NEURONAL CEROID LIPOFUSCINOSIS
Neuronal Ceroid Lipofuscinosis storage disease is a progressive degeneration disease of the central nervous system. In Golden Retrievers, NCL is caused by a 2 base pair deletion in the CLN5 gene causing causing a frameshift and premature termination codon.
Affected Golden Retrievers begin to develop signs of the disease around 13 months old. Often the first sign of NCL is a loss of coordination during basic movements including walking, running, climbing stairs, particularly when excited. As the disease progresses, the loss of coordination becomes evident even when the dogs is calm; the dogs may also experience tremors, seizures, or blindness. Compulsive behaviors, anxiety, and loss of previously learned behavior is also common. Affected dogs may also become agitated or aggressive as the disease continues to progress. Due to the severity of the disease and loss of quality of life, most affected dogs are euthanized by 2-3 years of age.
Degenerative Myelopathy (DM) is a progressive neurological disorder that affects the spinal cord of dogs. Dogs that have inherited two defective copies will experience a breakdown of the cells responsible for sending and receiving signals from the brain, resulting in neurological symptoms.
The disease often begins with an unsteady gait, and the dog may wobble when they attempt to walk. As the disease progresses, the dog's hind legs will weaken and eventually the dog will be unable to walk at all. Degenerative Myelopathy moves up the body, so if the disease is allowed to progress, the dog will eventually be unable to hold his bladder and will lose normal function in its front legs. Fortunately, there is no direct pain associated with Degenerative Myelopathy.
MD is a mutation of the dystrophin gene that causes a deficiency of dystrophin proteins in Golden Retrievers. The lack of dystrophin proteins leads to the progressive degeneration of skeletal and cardiac muscles. The disease is similar to the human disease, muscular dystrophy.
Symptoms appear relatively quickly, at about six weeks to two months of age. A dog with muscular dystrophy will exhibit muscle weakness, difficulty standing or walking normally, and difficulty swallowing. Symptoms can range from relatively mild to severe, but GRMD is generally fatal at about 6 months of age.
Ichthyosis is an autosomal recessive genetic mutation that affects the skin of Golden Retrievers. The mutation prevents the outer layer of the epidermis from forming properly, resulting in skin that becomes darkened and thick, with excessive flaking.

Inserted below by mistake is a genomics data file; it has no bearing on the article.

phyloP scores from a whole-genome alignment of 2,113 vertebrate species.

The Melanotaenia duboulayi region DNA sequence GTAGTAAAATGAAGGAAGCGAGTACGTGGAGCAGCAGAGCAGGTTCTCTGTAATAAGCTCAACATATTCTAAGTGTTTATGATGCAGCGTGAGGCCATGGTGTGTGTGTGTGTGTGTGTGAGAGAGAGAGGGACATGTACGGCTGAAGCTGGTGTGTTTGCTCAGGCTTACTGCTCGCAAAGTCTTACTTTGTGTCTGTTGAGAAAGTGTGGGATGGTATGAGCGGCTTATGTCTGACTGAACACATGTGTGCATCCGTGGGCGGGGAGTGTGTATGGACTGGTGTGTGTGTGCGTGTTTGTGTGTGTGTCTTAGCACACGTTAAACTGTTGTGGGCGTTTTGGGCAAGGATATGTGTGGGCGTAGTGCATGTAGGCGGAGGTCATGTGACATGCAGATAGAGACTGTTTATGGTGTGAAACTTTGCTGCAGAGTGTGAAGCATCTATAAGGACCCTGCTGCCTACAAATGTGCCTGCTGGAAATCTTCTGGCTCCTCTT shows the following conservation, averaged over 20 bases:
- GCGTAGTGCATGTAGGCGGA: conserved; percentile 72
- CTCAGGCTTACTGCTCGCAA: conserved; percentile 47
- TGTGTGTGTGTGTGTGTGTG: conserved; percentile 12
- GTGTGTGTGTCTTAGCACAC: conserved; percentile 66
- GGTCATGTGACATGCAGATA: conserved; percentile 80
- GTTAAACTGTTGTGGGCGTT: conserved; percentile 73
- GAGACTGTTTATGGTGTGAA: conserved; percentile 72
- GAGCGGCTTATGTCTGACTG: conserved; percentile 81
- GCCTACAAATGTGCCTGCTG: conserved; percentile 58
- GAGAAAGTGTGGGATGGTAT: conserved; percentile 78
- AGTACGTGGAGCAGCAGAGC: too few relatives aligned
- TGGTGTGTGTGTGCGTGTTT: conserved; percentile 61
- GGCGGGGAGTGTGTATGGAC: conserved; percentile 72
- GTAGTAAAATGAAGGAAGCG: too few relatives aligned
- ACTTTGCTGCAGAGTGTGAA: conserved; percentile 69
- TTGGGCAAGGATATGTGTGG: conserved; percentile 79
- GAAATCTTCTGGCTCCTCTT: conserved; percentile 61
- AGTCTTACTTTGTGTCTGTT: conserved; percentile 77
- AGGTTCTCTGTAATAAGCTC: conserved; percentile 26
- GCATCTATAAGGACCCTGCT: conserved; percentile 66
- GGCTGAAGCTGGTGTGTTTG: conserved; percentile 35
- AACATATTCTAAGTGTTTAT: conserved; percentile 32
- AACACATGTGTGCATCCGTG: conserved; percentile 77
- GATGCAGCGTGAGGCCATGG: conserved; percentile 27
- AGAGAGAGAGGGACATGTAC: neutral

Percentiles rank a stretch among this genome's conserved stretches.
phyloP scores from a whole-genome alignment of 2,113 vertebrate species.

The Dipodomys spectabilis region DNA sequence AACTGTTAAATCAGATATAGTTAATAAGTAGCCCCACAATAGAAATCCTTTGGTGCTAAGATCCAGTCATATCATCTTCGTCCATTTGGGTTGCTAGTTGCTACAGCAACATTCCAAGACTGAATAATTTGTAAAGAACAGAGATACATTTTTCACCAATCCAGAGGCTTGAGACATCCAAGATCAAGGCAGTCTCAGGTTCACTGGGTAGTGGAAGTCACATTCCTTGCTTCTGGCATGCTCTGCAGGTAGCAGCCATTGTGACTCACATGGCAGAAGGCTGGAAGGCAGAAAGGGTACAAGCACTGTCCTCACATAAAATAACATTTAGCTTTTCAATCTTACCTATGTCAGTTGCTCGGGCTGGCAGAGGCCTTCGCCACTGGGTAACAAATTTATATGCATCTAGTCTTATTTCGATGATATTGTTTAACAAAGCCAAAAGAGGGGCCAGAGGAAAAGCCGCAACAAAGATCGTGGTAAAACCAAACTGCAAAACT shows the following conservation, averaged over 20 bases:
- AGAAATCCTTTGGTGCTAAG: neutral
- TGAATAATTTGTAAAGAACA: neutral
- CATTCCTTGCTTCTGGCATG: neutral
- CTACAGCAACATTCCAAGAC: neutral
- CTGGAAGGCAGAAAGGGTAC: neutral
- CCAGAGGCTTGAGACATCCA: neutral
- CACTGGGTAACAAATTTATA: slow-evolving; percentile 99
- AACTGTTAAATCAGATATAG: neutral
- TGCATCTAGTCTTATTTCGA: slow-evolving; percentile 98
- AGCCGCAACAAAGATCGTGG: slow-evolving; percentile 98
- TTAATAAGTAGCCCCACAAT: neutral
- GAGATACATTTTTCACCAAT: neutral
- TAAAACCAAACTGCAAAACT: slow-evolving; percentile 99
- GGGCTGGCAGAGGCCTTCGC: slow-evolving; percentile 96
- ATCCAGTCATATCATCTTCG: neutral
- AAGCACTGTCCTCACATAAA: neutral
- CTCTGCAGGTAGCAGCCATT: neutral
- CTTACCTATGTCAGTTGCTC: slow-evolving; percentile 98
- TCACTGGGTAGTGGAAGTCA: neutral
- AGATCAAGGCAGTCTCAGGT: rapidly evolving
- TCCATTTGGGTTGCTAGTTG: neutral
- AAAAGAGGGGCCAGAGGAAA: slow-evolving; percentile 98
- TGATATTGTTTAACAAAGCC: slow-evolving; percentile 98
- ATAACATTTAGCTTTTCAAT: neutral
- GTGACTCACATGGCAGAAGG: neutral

The name "Ichthyosis" is derived from the Greek word for fish. This describes the skin's resemblance to fish scales. The most common symptom of ICH-A is excessive flaking of the skin. Other symptoms include areas of hardened skin and hyperpigmentation, which may make the skin appear dirty or blackened. Symptoms can be mild or severe. Evidence of the disease may be detected when the dog is still a puppy, but symptoms may take a year or more to develop. Additionally, symptoms can improve or worsen, depending on stress and hormonal cycles.
Ichthyosis is generally not dangerous to a dog's health, but can be unsightly and uncomfortable for the dog.
PROGRESSIVE RETINAL ATROPHY
Progressive Rod-Cone Degeneration, or PRA-prcd, is a form of Progressive Retinal Atrophy (PRA) in which the cells in the dog's retina degenerate and die. PRA for dogs is similar to retinitis pigmentosa in humans. Most affected dogs will not show signs of vision loss until 3-5 years of age. Complete blindness can occur in older dogs. Progressive Rod-Cone Degeneration is a form of PRA known to affect over 40 different breeds.
The retina is a membrane located in the back of the eye that contains two types of photoreceptor cells. These cells take light coming into the eyes and relay it back to the brain as electrical impulses. These impulses are interpreted by the brain to "create" images. In dogs suffering from PRA-prcd, the photoreceptors begin to degenerate, causing an inability to interpret changes in light. This results in a loss of vision. Rod cells, which normally function in low-light or nighttime conditions, begin to degenerate first. This leads to night-blindness. The cone cells, which normally function in bright-light or daytime conditions, will deteriorate next. This often leads to complete blindness over a period of time.
PRA GR-PRA1 & GR-PRA2
(PRA1) & (PRA2)
Progressive Retinal Atrophy (PRA) is a category of genetic mutations that cause vision loss and blindness. Photoreceptor cells in the retina begin to degenerate, typically progressing from a loss of night vision to complete blindness.
PRA affects many different dog breeds, and these mutations are breed-specific. In Golden Retrievers, two mutations have been identified in addition to prcd-PRA known as GR-PRA1 and GR-PRA2.